Swedes keenest on ethnic minorities

Swedes are the quickest in the European Union to embrace the concept of the multi-cultural society. They are also among the least satisfied with efforts to combat discrimination, according to a new Eurobarometer survey.

In Sweden, 86% of those asked in the survey took the view that ethic minorities enrich the country’s culture. Fewer than 4 out of 10 respondents shared this opinion in Malta (32%) and Cyprus (39%).

“It is pleasing that so many people are positive towards ethnic diversity in society,” Sweden’s integration minister Nyamko Sabuni told The Local.

“The government’s aim is for Sweden to become even better at making use of that diversity. Everyone who wants to work should be get the opportunity to do so,” she said.

Yet in an apparent paradox, a mere 28 percent of those asked said that enough was being done to tackle discrimination in Swedish society – only Poles were less satisfied.

Sabuni said the government recognized that more needed to be done to combat discrimination, and pointed to measures that the government is taking.

“One part of this is to create clear, effective and cogent legislation against discrimination. It is important that damages in discrimination cases are really significant. We are also increasing the budget of the Ombudsman Against Ethnic Discrimination by 13 million kronor in 2007,” she said.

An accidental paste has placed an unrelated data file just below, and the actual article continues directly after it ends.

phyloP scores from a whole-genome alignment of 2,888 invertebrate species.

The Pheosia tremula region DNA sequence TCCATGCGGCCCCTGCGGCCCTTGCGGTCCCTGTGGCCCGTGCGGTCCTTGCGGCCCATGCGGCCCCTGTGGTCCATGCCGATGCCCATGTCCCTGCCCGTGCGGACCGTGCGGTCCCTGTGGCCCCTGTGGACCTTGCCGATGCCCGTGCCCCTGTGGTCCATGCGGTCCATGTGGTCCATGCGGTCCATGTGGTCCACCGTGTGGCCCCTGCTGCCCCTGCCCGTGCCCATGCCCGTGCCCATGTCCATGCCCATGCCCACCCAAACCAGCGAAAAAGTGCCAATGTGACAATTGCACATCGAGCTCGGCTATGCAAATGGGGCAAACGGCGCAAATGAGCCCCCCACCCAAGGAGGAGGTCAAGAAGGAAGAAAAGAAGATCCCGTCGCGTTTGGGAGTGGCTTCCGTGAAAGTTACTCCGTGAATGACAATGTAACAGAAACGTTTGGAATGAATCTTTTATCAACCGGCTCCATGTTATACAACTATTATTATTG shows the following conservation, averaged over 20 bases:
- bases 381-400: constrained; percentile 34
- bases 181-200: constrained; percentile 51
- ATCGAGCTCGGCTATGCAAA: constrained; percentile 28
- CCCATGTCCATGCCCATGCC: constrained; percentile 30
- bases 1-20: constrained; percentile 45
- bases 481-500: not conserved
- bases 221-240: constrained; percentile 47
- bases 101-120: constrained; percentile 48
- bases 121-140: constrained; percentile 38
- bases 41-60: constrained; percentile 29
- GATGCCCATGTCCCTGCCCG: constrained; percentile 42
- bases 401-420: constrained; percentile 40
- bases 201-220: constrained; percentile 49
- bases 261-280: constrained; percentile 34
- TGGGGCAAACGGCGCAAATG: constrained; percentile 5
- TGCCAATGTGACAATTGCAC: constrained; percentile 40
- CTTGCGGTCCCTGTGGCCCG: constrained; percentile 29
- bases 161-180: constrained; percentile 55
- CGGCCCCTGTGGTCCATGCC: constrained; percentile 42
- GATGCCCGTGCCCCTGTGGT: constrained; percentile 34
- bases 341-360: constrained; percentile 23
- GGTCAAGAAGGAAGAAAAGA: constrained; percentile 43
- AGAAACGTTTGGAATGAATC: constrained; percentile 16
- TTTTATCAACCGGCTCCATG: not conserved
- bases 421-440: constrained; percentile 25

Eurobarometer asked people across the EU whether they thought discrimination on the basis of sex, sexual orientation, race and religion was common in their own countries.

Some 63 percent of Swedes thought discrimination on the basis of sexual orientation was widespread, the 5th highest figure in the EU. Italians were most likely to say that gay people are discriminated against, with 73 percent of respondents saying that this was common. The EU average was 50 percent.

Age discrimination is uncommon in Sweden, however, at least to judge from the opinions of those asked in the survey. Only 36 percent of Swedes thought that age discrimination was widespread in society, compared to 66 percent in Hungary and 46 percent in the EU as a whole.

Religious discrimination in famously secular Sweden was viewed as widespread by 56 percent of those surveyed. This contrasts with France, where 63 percent of those asked thought discrimination on the basis of religion or beliefs was common, and with Latvia, where only ten percent believed this to be the case.

Some 54 percent of those asked thought the wearing of religious symbols in the workplace was acceptable, contrasting with 79 percent in Malta.

With Sweden usually seen as a leading feminist nation, gender equality might be expected to be a given, but in fact 50 percent of those asked thought that gender discrimination was widespread, a figure lower only than those of Italy and Spain.